3. Bible times don’t need to be quiet times

      You can act out Acts, declare Deuteronomy, and sing the psalms. You can read out loud, draw what you read, write songs as a response. Good Bible study notes will help teenagers engage with God’s word in creative ways. Using multimedia resources may help too.

      This stops personal Bible reading being seen as having to be quiet, so making it suitable only for one personality type. Teens often see Bible study as something other people do, or that they might do when they’re older, because literal “quiet times” simply aren’t where they’re at.

      4. Two key ingredients: routine and variety

      Young people often have the best intentions when it comes to reading God’s word—but never quite get round to it. It really helps them to identify a pattern they can stick to. Encourage them to work out exactly when they’re going to read God’s word each day (avoid the “when I get into bed at night” idea—sleep will win!). And be realistic—better that a teenager reads their Bible four times a week for the rest of their life, than aims for seven, manages four, becomes demoralised and gives up.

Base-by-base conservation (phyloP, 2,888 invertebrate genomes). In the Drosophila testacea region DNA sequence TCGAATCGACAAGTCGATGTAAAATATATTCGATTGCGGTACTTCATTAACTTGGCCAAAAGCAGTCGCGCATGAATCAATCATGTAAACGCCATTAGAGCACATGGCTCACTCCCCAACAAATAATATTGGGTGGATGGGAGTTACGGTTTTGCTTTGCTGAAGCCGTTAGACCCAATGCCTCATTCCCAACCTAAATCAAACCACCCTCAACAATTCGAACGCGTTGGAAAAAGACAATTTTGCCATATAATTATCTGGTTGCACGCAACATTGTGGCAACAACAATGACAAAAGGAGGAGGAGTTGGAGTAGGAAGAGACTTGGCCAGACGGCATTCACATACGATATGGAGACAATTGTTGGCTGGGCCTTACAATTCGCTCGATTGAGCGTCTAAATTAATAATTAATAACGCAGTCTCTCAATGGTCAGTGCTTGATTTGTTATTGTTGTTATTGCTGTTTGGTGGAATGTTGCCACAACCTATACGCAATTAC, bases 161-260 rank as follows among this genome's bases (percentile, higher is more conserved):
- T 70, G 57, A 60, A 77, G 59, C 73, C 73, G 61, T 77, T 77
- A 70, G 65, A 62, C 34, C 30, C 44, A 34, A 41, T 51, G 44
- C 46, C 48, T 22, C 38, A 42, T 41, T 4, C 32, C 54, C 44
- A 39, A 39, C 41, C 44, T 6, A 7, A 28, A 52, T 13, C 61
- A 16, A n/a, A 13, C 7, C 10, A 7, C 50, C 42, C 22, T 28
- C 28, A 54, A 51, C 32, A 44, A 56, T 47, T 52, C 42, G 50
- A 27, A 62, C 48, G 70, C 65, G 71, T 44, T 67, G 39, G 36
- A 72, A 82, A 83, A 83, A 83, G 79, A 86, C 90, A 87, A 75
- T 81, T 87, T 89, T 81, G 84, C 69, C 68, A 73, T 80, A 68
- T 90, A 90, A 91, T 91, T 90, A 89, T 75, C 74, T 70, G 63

All teenagers are different! Some will want to use Bible study notes each day (see below for some great resources for this) for the rest of their lives. Others will find it easier to use other approaches, such as the Swedish Bible-reading technique. Many will want to do a few months one way, then a few another, and so on. That keeps Bible-reading fresh, which is great!

      Swedish Bible-reading technique

      Read a passage and then scribble down four things:

      1. The main thing about God that’s struck you from the passage.

      2. Any questions you have about what you’ve read… and your best guess at what the answers are

      3. The main application (a change in attitude or action) for you

      4. Someone you’re going to tell about what you’ve read about God.

      Buying people Bible study notes is a great way to encourage people to study their Bible! Hopefully, if some of the common misconceptions about Bible reading have been addressed, the notes won’t be received as a heavy moral duty or be seen as a chore!

      Engage notes for older teens

      Discover 11 to 14 year olds